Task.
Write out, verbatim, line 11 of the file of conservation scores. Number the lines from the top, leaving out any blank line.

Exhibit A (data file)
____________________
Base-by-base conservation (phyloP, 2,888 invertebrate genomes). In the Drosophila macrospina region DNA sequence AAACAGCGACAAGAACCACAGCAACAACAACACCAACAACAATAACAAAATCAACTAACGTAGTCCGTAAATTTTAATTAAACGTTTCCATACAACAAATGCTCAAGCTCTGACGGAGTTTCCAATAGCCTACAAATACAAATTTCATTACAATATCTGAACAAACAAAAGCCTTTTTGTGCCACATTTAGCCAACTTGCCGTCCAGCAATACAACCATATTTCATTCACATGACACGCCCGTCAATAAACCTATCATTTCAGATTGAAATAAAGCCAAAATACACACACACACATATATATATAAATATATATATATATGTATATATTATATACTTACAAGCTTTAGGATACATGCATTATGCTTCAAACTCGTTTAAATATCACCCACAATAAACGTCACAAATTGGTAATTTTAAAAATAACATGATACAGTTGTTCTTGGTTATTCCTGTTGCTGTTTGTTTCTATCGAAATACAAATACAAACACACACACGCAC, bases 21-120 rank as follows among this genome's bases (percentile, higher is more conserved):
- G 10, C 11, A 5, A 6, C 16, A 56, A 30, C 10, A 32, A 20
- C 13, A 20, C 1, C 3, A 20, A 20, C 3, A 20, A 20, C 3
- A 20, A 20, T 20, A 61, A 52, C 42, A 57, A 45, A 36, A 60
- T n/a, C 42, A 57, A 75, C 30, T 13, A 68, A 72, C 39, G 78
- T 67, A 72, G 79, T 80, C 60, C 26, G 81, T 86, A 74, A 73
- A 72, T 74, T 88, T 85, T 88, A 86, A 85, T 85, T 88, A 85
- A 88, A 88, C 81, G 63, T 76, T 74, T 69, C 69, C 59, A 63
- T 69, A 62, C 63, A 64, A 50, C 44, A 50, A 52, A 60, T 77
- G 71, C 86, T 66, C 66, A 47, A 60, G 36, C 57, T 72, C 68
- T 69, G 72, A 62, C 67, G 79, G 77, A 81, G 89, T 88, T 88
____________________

- T 69, G 72, A 62, C 67, G 79, G 77, A 81, G 89, T 88, T 88